The tomato is one of the symbols of the Mediterranean diet, even though it comes from a very long way away. Considered to be the most Italian of all vegetables, it actually arrived here from the Americas in the middle of the 16th century. Thanks to its countless qualities, it is now considered to be the emblem of a healthy diet. “The high water-content helps keep the body hydrated and reduces the overall calorie intake” explains nutritionist Elena Dogliotti, who adds, “It also contains very little sugar and a good dose of vitamin C, which has a strong antioxidant effect, and lots of potassium, which helps keep the blood pressure within the limits and is important for muscle function and cellular exchange. Thanks to fibre, it is an excellent pre-biotic, properly nourishing the “good” bacteria present in the gut and promoting a correct intestinal balance”. This balance, as we know, is essential to keep us healthy and to avoid the development of allergies, autoimmune diseases and obesity. The tomato also has lots of bioactive molecules, like antioxidant polyphenols, which have valuable anti-ageing properties, and is well-known for the presence of lycopene, a carotenoid which gives it its red colour as well as promoting the function of the immune system and helping to prevent cancer. “Vitamin C is absorbed better when tomatoes are eaten raw, while lycopene absorption is better when they are cooked: higher temperatures break the cell walls, increasing its availability” says Elena Dogliotti. “The best thing is to serve cooked tomato with a drizzle of raw olive oil, to maintain all the properties of the condiment intact too”. Tomato sauce, a typical Italian condiment for pasta and pizza, is a healthy food which is also ideal for children and teenagers.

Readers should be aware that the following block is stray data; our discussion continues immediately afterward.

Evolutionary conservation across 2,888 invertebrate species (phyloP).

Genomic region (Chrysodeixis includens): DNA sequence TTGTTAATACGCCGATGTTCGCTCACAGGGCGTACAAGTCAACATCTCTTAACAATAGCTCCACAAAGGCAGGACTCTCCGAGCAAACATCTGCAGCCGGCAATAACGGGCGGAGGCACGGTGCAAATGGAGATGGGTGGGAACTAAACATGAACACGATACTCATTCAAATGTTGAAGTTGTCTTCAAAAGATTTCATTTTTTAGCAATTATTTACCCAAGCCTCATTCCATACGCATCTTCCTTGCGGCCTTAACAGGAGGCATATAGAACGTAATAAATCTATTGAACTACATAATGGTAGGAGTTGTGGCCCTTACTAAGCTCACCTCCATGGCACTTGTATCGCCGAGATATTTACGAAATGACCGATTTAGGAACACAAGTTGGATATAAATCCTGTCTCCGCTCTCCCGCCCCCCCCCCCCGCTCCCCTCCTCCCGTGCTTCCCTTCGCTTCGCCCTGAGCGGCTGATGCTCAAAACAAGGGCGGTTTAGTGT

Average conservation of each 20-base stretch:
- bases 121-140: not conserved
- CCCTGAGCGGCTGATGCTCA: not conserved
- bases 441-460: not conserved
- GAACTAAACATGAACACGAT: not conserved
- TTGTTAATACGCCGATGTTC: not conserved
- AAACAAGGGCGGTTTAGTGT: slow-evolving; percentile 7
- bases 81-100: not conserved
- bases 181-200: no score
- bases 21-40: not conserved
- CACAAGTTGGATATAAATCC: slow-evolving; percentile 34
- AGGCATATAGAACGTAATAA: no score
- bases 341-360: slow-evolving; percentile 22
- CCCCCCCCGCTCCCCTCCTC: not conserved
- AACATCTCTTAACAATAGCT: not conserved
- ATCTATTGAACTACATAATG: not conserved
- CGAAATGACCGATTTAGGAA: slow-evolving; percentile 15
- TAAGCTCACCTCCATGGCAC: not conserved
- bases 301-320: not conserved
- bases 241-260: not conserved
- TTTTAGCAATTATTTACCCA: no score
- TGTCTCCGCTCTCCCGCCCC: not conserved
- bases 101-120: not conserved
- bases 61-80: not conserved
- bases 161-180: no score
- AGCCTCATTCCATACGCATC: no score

The tomato originated in Mexico and Peru, where it was greatly appreciated and was known by the Incas and Aztecs as xitomatl (hence the English name, tomato), meaning “plant with juicy flesh and lots of seeds”. It was eaten every day, also as a sauce. The tomato arrived in Europe in 1540, when the Spanish conquistador Hernán Cortés took some back home to Spain. The fruit of the first plants arrived in Europe and wascultivated mainly in France, in a cold climate, remaining small and yellowish, often twisted and not particularly appealing.
The tomato made its appearance in Italy in 1596 as an ornamental plant in Northern Italian homes. Twenty years later it moved south, where the favourable climate produced bigger orangey-red fruit. Southern Italian farmers began eating it raw and cooked almost a century before other Europeans and today the tomato is one of the most widely used foods in Italian cuisine.